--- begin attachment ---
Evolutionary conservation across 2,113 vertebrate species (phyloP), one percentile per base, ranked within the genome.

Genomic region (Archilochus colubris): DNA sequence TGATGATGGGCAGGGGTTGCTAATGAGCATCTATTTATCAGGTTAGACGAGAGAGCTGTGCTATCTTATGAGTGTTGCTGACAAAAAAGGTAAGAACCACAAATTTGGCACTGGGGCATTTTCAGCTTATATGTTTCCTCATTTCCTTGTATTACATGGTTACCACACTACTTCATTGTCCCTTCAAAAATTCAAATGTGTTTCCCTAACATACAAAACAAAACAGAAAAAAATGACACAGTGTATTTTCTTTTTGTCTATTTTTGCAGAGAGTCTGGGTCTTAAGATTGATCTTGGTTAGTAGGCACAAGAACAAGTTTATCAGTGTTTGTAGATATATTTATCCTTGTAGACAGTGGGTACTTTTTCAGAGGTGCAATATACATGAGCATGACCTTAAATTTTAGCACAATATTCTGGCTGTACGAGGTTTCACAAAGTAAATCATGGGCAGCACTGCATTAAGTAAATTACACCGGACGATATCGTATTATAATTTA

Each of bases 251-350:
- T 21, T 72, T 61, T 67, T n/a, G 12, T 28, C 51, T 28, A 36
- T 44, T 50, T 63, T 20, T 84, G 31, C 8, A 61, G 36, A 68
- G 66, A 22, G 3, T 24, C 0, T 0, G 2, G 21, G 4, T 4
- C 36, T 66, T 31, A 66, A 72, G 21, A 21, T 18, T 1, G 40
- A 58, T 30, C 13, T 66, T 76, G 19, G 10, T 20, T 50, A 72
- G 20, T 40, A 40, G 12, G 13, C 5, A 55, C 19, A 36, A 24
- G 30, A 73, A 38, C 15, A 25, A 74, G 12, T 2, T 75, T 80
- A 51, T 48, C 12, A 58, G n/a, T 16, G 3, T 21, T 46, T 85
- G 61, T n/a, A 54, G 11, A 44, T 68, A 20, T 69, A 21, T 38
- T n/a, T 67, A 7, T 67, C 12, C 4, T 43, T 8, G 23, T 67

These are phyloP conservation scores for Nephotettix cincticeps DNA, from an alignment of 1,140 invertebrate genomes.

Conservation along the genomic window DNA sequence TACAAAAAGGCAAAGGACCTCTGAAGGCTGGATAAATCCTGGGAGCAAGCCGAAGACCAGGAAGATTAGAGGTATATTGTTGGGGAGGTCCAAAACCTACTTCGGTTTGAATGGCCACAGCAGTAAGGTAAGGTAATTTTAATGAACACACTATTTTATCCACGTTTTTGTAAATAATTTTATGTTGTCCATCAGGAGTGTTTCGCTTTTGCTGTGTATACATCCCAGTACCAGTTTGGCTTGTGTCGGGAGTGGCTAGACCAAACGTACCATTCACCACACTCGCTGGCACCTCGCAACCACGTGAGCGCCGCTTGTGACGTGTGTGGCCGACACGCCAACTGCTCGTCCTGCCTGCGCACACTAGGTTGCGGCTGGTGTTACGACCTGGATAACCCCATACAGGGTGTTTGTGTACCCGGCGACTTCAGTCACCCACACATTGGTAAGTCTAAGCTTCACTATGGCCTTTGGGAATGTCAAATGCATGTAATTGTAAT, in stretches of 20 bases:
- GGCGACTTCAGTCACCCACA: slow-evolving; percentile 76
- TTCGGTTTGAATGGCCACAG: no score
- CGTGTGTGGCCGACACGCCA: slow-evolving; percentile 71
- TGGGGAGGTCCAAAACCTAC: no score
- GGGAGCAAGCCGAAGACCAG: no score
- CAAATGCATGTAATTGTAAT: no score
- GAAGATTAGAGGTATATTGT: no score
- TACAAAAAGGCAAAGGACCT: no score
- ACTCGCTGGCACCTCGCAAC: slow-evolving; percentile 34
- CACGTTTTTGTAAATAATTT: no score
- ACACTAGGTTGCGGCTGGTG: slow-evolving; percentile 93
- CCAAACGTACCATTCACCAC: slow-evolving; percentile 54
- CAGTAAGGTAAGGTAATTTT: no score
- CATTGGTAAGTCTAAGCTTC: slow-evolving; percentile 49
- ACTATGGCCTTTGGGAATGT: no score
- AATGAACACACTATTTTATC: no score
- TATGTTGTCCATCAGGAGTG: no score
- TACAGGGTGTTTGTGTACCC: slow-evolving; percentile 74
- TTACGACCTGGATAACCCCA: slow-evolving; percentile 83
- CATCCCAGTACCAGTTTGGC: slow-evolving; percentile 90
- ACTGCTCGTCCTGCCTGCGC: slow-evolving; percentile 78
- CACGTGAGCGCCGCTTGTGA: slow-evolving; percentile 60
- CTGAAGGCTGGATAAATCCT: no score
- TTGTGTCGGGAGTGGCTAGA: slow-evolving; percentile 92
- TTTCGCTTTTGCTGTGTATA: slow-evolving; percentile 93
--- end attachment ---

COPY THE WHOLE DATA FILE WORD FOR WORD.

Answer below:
Evolutionary conservation across 2,113 vertebrate species (phyloP), one percentile per base, ranked within the genome.

Genomic region (Archilochus colubris): DNA sequence TGATGATGGGCAGGGGTTGCTAATGAGCATCTATTTATCAGGTTAGACGAGAGAGCTGTGCTATCTTATGAGTGTTGCTGACAAAAAAGGTAAGAACCACAAATTTGGCACTGGGGCATTTTCAGCTTATATGTTTCCTCATTTCCTTGTATTACATGGTTACCACACTACTTCATTGTCCCTTCAAAAATTCAAATGTGTTTCCCTAACATACAAAACAAAACAGAAAAAAATGACACAGTGTATTTTCTTTTTGTCTATTTTTGCAGAGAGTCTGGGTCTTAAGATTGATCTTGGTTAGTAGGCACAAGAACAAGTTTATCAGTGTTTGTAGATATATTTATCCTTGTAGACAGTGGGTACTTTTTCAGAGGTGCAATATACATGAGCATGACCTTAAATTTTAGCACAATATTCTGGCTGTACGAGGTTTCACAAAGTAAATCATGGGCAGCACTGCATTAAGTAAATTACACCGGACGATATCGTATTATAATTTA

Each of bases 251-350:
- T 21, T 72, T 61, T 67, T n/a, G 12, T 28, C 51, T 28, A 36
- T 44, T 50, T 63, T 20, T 84, G 31, C 8, A 61, G 36, A 68
- G 66, A 22, G 3, T 24, C 0, T 0, G 2, G 21, G 4, T 4
- C 36, T 66, T 31, A 66, A 72, G 21, A 21, T 18, T 1, G 40
- A 58, T 30, C 13, T 66, T 76, G 19, G 10, T 20, T 50, A 72
- G 20, T 40, A 40, G 12, G 13, C 5, A 55, C 19, A 36, A 24
- G 30, A 73, A 38, C 15, A 25, A 74, G 12, T 2, T 75, T 80
- A 51, T 48, C 12, A 58, G n/a, T 16, G 3, T 21, T 46, T 85
- G 61, T n/a, A 54, G 11, A 44, T 68, A 20, T 69, A 21, T 38
- T n/a, T 67, A 7, T 67, C 12, C 4, T 43, T 8, G 23, T 67

These are phyloP conservation scores for Nephotettix cincticeps DNA, from an alignment of 1,140 invertebrate genomes.

Conservation along the genomic window DNA sequence TACAAAAAGGCAAAGGACCTCTGAAGGCTGGATAAATCCTGGGAGCAAGCCGAAGACCAGGAAGATTAGAGGTATATTGTTGGGGAGGTCCAAAACCTACTTCGGTTTGAATGGCCACAGCAGTAAGGTAAGGTAATTTTAATGAACACACTATTTTATCCACGTTTTTGTAAATAATTTTATGTTGTCCATCAGGAGTGTTTCGCTTTTGCTGTGTATACATCCCAGTACCAGTTTGGCTTGTGTCGGGAGTGGCTAGACCAAACGTACCATTCACCACACTCGCTGGCACCTCGCAACCACGTGAGCGCCGCTTGTGACGTGTGTGGCCGACACGCCAACTGCTCGTCCTGCCTGCGCACACTAGGTTGCGGCTGGTGTTACGACCTGGATAACCCCATACAGGGTGTTTGTGTACCCGGCGACTTCAGTCACCCACACATTGGTAAGTCTAAGCTTCACTATGGCCTTTGGGAATGTCAAATGCATGTAATTGTAAT, in stretches of 20 bases:
- GGCGACTTCAGTCACCCACA: slow-evolving; percentile 76
- TTCGGTTTGAATGGCCACAG: no score
- CGTGTGTGGCCGACACGCCA: slow-evolving; percentile 71
- TGGGGAGGTCCAAAACCTAC: no score
- GGGAGCAAGCCGAAGACCAG: no score
- CAAATGCATGTAATTGTAAT: no score
- GAAGATTAGAGGTATATTGT: no score
- TACAAAAAGGCAAAGGACCT: no score
- ACTCGCTGGCACCTCGCAAC: slow-evolving; percentile 34
- CACGTTTTTGTAAATAATTT: no score
- ACACTAGGTTGCGGCTGGTG: slow-evolving; percentile 93
- CCAAACGTACCATTCACCAC: slow-evolving; percentile 54
- CAGTAAGGTAAGGTAATTTT: no score
- CATTGGTAAGTCTAAGCTTC: slow-evolving; percentile 49
- ACTATGGCCTTTGGGAATGT: no score
- AATGAACACACTATTTTATC: no score
- TATGTTGTCCATCAGGAGTG: no score
- TACAGGGTGTTTGTGTACCC: slow-evolving; percentile 74
- TTACGACCTGGATAACCCCA: slow-evolving; percentile 83
- CATCCCAGTACCAGTTTGGC: slow-evolving; percentile 90
- ACTGCTCGTCCTGCCTGCGC: slow-evolving; percentile 78
- CACGTGAGCGCCGCTTGTGA: slow-evolving; percentile 60
- CTGAAGGCTGGATAAATCCT: no score
- TTGTGTCGGGAGTGGCTAGA: slow-evolving; percentile 92
- TTTCGCTTTTGCTGTGTATA: slow-evolving; percentile 93